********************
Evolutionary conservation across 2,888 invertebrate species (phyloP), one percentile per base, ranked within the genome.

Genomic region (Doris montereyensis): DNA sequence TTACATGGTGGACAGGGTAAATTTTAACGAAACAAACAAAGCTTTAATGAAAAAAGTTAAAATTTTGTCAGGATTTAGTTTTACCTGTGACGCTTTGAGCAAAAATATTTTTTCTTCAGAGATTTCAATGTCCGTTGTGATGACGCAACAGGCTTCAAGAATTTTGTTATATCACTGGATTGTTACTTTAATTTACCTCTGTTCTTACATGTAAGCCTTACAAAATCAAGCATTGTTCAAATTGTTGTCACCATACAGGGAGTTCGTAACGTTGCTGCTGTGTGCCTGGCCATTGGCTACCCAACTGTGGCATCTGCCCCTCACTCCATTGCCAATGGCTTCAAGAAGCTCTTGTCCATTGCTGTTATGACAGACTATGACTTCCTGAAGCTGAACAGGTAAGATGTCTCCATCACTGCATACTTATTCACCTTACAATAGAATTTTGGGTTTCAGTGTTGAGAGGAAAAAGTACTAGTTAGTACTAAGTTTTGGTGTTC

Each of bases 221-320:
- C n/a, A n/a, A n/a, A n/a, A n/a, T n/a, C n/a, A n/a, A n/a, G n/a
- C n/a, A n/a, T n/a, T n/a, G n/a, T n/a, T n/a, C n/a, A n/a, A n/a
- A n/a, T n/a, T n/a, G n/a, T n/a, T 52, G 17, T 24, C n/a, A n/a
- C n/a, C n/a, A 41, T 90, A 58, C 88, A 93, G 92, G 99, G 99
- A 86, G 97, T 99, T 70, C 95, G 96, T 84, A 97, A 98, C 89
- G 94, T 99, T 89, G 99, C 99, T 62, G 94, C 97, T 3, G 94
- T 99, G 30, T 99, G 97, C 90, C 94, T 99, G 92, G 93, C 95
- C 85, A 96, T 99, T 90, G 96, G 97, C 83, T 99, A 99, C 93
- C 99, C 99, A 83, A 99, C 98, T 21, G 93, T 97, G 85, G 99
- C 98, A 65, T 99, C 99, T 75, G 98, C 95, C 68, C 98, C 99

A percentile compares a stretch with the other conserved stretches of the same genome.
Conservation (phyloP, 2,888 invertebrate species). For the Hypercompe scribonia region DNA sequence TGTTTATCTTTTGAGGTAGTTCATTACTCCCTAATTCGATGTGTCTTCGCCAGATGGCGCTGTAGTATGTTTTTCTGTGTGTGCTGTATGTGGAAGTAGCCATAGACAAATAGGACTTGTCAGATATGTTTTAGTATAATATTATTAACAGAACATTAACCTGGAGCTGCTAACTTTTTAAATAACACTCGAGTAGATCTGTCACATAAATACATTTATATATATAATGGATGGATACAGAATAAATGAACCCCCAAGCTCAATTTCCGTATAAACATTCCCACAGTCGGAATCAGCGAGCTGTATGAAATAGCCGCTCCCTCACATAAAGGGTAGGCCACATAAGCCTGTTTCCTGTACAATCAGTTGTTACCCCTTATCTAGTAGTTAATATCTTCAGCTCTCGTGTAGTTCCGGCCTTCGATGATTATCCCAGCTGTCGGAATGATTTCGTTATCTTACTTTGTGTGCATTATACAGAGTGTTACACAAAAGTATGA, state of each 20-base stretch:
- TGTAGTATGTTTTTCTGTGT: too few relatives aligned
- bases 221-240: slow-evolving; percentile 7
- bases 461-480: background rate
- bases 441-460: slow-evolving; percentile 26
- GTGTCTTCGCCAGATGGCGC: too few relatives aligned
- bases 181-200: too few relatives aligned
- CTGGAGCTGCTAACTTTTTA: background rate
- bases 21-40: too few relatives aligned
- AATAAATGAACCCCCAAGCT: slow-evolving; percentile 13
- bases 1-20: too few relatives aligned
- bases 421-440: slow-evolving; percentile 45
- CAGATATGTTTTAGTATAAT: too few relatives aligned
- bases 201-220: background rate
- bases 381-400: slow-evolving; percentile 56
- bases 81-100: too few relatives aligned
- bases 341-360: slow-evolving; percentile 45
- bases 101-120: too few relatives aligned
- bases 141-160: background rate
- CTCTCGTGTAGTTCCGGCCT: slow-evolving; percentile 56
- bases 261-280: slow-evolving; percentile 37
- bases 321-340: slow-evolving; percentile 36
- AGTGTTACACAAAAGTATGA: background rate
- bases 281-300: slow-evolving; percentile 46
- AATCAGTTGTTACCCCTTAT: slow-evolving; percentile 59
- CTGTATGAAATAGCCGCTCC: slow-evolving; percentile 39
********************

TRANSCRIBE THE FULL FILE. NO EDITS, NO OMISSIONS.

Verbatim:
Evolutionary conservation across 2,888 invertebrate species (phyloP), one percentile per base, ranked within the genome.

Genomic region (Doris montereyensis): DNA sequence TTACATGGTGGACAGGGTAAATTTTAACGAAACAAACAAAGCTTTAATGAAAAAAGTTAAAATTTTGTCAGGATTTAGTTTTACCTGTGACGCTTTGAGCAAAAATATTTTTTCTTCAGAGATTTCAATGTCCGTTGTGATGACGCAACAGGCTTCAAGAATTTTGTTATATCACTGGATTGTTACTTTAATTTACCTCTGTTCTTACATGTAAGCCTTACAAAATCAAGCATTGTTCAAATTGTTGTCACCATACAGGGAGTTCGTAACGTTGCTGCTGTGTGCCTGGCCATTGGCTACCCAACTGTGGCATCTGCCCCTCACTCCATTGCCAATGGCTTCAAGAAGCTCTTGTCCATTGCTGTTATGACAGACTATGACTTCCTGAAGCTGAACAGGTAAGATGTCTCCATCACTGCATACTTATTCACCTTACAATAGAATTTTGGGTTTCAGTGTTGAGAGGAAAAAGTACTAGTTAGTACTAAGTTTTGGTGTTC

Each of bases 221-320:
- C n/a, A n/a, A n/a, A n/a, A n/a, T n/a, C n/a, A n/a, A n/a, G n/a
- C n/a, A n/a, T n/a, T n/a, G n/a, T n/a, T n/a, C n/a, A n/a, A n/a
- A n/a, T n/a, T n/a, G n/a, T n/a, T 52, G 17, T 24, C n/a, A n/a
- C n/a, C n/a, A 41, T 90, A 58, C 88, A 93, G 92, G 99, G 99
- A 86, G 97, T 99, T 70, C 95, G 96, T 84, A 97, A 98, C 89
- G 94, T 99, T 89, G 99, C 99, T 62, G 94, C 97, T 3, G 94
- T 99, G 30, T 99, G 97, C 90, C 94, T 99, G 92, G 93, C 95
- C 85, A 96, T 99, T 90, G 96, G 97, C 83, T 99, A 99, C 93
- C 99, C 99, A 83, A 99, C 98, T 21, G 93, T 97, G 85, G 99
- C 98, A 65, T 99, C 99, T 75, G 98, C 95, C 68, C 98, C 99

A percentile compares a stretch with the other conserved stretches of the same genome.
Conservation (phyloP, 2,888 invertebrate species). For the Hypercompe scribonia region DNA sequence TGTTTATCTTTTGAGGTAGTTCATTACTCCCTAATTCGATGTGTCTTCGCCAGATGGCGCTGTAGTATGTTTTTCTGTGTGTGCTGTATGTGGAAGTAGCCATAGACAAATAGGACTTGTCAGATATGTTTTAGTATAATATTATTAACAGAACATTAACCTGGAGCTGCTAACTTTTTAAATAACACTCGAGTAGATCTGTCACATAAATACATTTATATATATAATGGATGGATACAGAATAAATGAACCCCCAAGCTCAATTTCCGTATAAACATTCCCACAGTCGGAATCAGCGAGCTGTATGAAATAGCCGCTCCCTCACATAAAGGGTAGGCCACATAAGCCTGTTTCCTGTACAATCAGTTGTTACCCCTTATCTAGTAGTTAATATCTTCAGCTCTCGTGTAGTTCCGGCCTTCGATGATTATCCCAGCTGTCGGAATGATTTCGTTATCTTACTTTGTGTGCATTATACAGAGTGTTACACAAAAGTATGA, state of each 20-base stretch:
- TGTAGTATGTTTTTCTGTGT: too few relatives aligned
- bases 221-240: slow-evolving; percentile 7
- bases 461-480: background rate
- bases 441-460: slow-evolving; percentile 26
- GTGTCTTCGCCAGATGGCGC: too few relatives aligned
- bases 181-200: too few relatives aligned
- CTGGAGCTGCTAACTTTTTA: background rate
- bases 21-40: too few relatives aligned
- AATAAATGAACCCCCAAGCT: slow-evolving; percentile 13
- bases 1-20: too few relatives aligned
- bases 421-440: slow-evolving; percentile 45
- CAGATATGTTTTAGTATAAT: too few relatives aligned
- bases 201-220: background rate
- bases 381-400: slow-evolving; percentile 56
- bases 81-100: too few relatives aligned
- bases 341-360: slow-evolving; percentile 45
- bases 101-120: too few relatives aligned
- bases 141-160: background rate
- CTCTCGTGTAGTTCCGGCCT: slow-evolving; percentile 56
- bases 261-280: slow-evolving; percentile 37
- bases 321-340: slow-evolving; percentile 36
- AGTGTTACACAAAAGTATGA: background rate
- bases 281-300: slow-evolving; percentile 46
- AATCAGTTGTTACCCCTTAT: slow-evolving; percentile 59
- CTGTATGAAATAGCCGCTCC: slow-evolving; percentile 39